This isn't one of my usual ships for tPoM, believe me, my OPT involving Kowalski is Kico. However I wrote this because it was a request I recieved on my Tumblr from thelegendofpenguins, I really loved how it turned out and decided to post it here as well

Peguins of Madagascar isn't mine and I make no profit from this

so without further interruption...


Kowalski's a jerk, it's simply a scientific fact that he knows all too well. Perhaps it is simply a side effect of only being able to view the world through statistics and endless equations. Nevertheless, be as it may, it remains that he's a jerk. Skipper had already given him his lecture (which included all the reasons for why he's a jerk, although he wasn't one before) as well as his punishment( a week of training with Rico) for making Private cry earlier tonight and Rico's giving him a look that ensures the nightmares he will be having for weeks once the weapons expert is through with him.

If only he had kept his beak shut when Private was watching the newest episode of Lunacorns, then maybe he wouldn't be in such a mess. However, not only was he a jerk, he was a jerk who didn't know how to shut-up. All he had done was point out that there was zero chance of Lunacorns ever existing at any point in time.

That one simple comment that fell carelessly from his lips that turned into an all-out fight, which ended with Skipper throwing him into the nearest wall while Rico ushered Private away, handing the younger penguin his beloved Lunacorn. As they retreated. Kowalski couldn't forget the look in Private's soft blue eyes as he looked back at him, tears formed and already starting to run. He would not forget the murderous look in Rico's piecing blue-green eyes nor the steeling disappointment in Skipper's sapphire eyes.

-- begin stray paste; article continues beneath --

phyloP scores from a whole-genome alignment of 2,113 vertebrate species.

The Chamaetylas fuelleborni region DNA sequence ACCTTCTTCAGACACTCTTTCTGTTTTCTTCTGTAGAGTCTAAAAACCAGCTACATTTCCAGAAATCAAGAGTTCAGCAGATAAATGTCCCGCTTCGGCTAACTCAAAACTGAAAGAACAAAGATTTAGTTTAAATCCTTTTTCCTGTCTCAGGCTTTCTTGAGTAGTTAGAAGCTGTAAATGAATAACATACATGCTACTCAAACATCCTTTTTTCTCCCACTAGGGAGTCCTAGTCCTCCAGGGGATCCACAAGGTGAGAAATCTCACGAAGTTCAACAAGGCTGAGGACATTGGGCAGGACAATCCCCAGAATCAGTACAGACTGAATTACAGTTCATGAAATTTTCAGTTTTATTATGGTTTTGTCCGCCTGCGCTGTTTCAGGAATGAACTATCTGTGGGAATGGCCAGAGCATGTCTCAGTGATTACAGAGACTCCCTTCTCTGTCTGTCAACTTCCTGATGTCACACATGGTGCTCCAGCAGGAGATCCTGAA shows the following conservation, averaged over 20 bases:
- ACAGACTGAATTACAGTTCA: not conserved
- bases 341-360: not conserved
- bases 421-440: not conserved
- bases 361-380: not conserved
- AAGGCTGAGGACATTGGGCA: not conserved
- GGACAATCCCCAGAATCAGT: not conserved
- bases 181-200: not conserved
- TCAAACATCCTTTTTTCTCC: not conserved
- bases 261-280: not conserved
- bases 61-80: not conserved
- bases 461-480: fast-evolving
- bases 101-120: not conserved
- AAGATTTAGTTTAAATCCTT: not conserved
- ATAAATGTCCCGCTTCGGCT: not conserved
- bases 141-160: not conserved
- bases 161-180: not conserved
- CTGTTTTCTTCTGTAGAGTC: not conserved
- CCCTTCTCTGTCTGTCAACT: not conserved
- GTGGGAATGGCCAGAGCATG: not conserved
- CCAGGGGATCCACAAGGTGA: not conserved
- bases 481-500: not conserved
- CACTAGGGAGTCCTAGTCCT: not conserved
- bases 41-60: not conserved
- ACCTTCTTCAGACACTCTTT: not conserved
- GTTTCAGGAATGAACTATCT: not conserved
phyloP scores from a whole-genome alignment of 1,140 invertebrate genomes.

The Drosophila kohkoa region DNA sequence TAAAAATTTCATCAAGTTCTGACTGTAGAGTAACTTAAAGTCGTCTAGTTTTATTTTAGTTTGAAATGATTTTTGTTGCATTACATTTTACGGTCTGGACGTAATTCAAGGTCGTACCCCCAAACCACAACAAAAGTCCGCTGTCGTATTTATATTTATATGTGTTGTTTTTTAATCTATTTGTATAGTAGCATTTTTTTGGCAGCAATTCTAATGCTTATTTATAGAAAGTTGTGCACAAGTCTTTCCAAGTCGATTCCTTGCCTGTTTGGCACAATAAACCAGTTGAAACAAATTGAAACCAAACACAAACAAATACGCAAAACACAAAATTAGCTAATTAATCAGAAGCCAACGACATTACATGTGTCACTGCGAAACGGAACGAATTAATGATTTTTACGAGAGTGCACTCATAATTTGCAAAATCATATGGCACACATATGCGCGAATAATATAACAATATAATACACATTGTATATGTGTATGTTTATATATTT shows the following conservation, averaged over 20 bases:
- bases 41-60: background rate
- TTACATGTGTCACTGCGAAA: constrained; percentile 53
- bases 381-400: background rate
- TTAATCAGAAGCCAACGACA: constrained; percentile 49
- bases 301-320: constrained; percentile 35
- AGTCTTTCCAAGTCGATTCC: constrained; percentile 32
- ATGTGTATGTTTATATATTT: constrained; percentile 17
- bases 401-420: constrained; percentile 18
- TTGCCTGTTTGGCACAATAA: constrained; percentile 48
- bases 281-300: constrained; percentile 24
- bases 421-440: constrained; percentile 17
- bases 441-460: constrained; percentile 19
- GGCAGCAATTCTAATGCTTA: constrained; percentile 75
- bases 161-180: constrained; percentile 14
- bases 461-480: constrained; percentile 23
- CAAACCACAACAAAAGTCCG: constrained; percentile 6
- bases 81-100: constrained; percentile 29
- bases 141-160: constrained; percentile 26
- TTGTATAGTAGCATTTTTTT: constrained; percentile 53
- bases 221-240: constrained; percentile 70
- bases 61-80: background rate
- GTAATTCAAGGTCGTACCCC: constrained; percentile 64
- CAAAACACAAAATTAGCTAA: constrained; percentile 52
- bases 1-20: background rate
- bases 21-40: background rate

He had never felt so sick, he had no right to say those things to upset Private, perhaps the younger penguin was right in what he said. Maybe he was so wrapped up in formulas and equations that he had forgotten what it was like to dream and give into the wild wonders of childlike imagination. After all, how long had it been since he had dreamed of something other than science? Far too long, since no memories came to mind. A sigh fell from his beak, he needed to talk to Private, apologize for all of the horrible things he had said during their fight.

"Private?" his voice soft as he locked the fishbowl hatch, his eyes instantly falling on the small shadow sitting on the furthest edge of their island. The smaller penguin was still sniffling softly, tears reflecting the brilliant light of the full moon and a pink Lunacorn clutched tightly in his flippers. "I came to apologize for earlier, it was wrong for me to say those things to you."

"No Kowalski, I understand. I suppose that sometimes I can be a little childish, but it's really all I have, it's just who I am." The scientist was stunned by Private's words, unsure of how to interpret them. "Just like science and logic is part of you and always will be. So you really don't need to apologize."

"But you were right, well, maybe Lunacorns and fairies aren't real, but you were right about the dreaming. Dreaming is real." Kowalski sat down, watching the moon's reflection break and warp on the surface of the water.

"It's funny though isn't it? That science and fantasy can never go and in hand, but they come from the same place, from the same source." Private looked over meeting eyes with Kowalski once the scientist looked his way, a smile tugging at his beak. "From imagination comes dreams, the only difference between science and fantasy is that one is real. Completely and utterly tangible."

"That's not true, science isn't always tangible, most of the time it's just theories and ideas, with no proof. Not much unlike the stories we hear." A smile tugged at Kowalski's beak as well, as the two leaned into each other, growing tired. "I spoke too quickly, Private, this evening at least. I had truly forgotten what science really was or at least where it began. When I was young, I could only dream about building the things I have now. But in recent years I have forgotten what it's like to dream, I'm not sure I could now."

"You can never stop dreaming Kowalski, maybe I could teach you how to dream again." Kowalski felt his heart swell at those words, whatever weight he had been carrying gone from his shoulders.

"I would like that Private, maybe I could make some of your dreams tangible while we're at it." Private leaned all of his weight onto Kowalski's side, drifting off as a warn flipper went around his back.

"Tangible, I like how it sounds."